Bench depth

In a grueling and physical encounter, the bench depth can be a deciding factor. Strength and conditioning, and avoiding injuries will surely come into play. In this area, the Fighting Maroons will have the advantage. They clearly have the deeper bench. Eleven Maroons play over ten minutes per game, while only eight Eagles log double-digits in minutes played. This is where player rotation becomes pivotal, even as both coaches are masters in this department. It’s just that UP has more spark in its bench with the likes of Henry Galinato, Daylan Andrews, RC Calimag, and even Bismarck Lina raring to cut the mustard, especially in the championship arena. But Baldwin can also come up with his own “magic bunot,” as he still has veteran slotman Matthew Daves and 6’8” Geo Chiu at his disposal.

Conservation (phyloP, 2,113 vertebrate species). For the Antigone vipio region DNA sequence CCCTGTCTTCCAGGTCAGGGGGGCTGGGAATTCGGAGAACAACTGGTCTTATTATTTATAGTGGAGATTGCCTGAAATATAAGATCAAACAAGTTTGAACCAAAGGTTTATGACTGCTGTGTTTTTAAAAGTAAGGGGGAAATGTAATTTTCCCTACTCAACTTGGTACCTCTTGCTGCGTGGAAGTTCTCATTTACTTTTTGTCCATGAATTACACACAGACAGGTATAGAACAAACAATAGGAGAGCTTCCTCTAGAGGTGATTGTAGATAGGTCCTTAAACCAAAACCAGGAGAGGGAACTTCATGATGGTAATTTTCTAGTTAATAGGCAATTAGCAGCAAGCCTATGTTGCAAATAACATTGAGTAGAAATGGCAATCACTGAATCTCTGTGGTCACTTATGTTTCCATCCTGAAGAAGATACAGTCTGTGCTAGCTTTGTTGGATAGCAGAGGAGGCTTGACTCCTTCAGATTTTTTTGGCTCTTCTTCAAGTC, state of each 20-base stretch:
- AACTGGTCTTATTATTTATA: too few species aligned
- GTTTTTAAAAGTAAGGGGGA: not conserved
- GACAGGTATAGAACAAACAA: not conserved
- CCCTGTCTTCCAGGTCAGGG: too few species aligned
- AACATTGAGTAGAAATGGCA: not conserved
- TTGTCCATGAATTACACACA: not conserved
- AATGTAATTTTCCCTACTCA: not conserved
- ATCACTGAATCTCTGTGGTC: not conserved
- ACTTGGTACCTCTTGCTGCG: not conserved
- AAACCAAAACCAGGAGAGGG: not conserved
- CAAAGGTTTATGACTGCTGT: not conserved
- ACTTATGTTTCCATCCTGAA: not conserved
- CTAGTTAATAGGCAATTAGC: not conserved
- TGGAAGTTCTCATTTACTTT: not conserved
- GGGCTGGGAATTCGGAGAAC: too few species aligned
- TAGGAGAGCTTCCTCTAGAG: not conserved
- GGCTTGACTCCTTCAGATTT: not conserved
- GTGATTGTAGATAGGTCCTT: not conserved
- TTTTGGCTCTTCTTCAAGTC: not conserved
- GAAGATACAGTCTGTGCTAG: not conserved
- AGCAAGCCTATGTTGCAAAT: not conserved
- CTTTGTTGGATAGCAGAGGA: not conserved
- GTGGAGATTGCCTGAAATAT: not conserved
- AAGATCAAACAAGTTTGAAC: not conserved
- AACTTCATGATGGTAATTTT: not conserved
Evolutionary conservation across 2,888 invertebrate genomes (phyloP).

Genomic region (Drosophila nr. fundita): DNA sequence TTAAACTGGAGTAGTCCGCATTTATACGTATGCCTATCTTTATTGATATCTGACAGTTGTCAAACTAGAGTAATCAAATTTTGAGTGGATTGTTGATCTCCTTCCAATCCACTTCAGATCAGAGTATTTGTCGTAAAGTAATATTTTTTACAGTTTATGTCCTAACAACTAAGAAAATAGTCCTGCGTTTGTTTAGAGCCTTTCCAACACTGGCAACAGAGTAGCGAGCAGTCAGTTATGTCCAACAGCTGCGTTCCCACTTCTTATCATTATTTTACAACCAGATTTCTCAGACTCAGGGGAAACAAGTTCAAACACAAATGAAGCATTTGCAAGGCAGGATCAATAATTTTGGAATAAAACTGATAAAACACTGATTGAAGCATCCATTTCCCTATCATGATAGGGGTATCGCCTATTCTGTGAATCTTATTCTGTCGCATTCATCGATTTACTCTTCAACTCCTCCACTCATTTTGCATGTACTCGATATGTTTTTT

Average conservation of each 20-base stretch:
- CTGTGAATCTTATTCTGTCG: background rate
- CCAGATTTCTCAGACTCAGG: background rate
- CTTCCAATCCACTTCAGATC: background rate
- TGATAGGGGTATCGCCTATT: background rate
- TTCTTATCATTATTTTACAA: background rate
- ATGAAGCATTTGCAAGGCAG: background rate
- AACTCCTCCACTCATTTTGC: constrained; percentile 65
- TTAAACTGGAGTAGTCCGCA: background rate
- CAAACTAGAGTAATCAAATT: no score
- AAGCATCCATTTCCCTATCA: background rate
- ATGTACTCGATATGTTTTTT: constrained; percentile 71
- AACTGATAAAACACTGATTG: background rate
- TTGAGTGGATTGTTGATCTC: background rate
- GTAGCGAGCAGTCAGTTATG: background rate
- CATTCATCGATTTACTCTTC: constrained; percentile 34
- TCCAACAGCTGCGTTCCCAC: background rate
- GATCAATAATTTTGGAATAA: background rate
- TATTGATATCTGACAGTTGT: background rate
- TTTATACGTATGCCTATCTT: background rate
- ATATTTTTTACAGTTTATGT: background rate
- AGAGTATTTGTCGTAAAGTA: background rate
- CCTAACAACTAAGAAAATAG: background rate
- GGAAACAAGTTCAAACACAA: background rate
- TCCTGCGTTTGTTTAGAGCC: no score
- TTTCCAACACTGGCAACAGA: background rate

End-game heroics

I expect no less than a nip and tuck tussle that will go the distance, just like in last season’s finals. Looking at the numbers and performances of both camps this season, even with an imposing second round triumph by Ateneo over UP in the second round, I still foresee a tight series that could be decided in the final few ticks, just like in Game 3 of Season 84. It will be more than a test of skill but of character and guts. The team with the bigger heart will end up hoisting the Season 85 trophy. Again, the big names – Diouf, Kouame, Tamayo, Ildefonso, Cagulangan, Padrigao, Lucero, Fortea, Andrada – will be under the spotlight. 

Who is willing to take the winning shot? Who will be the next JD Cagulangan in this narrative?

Expect fireworks to come early this Holiday season.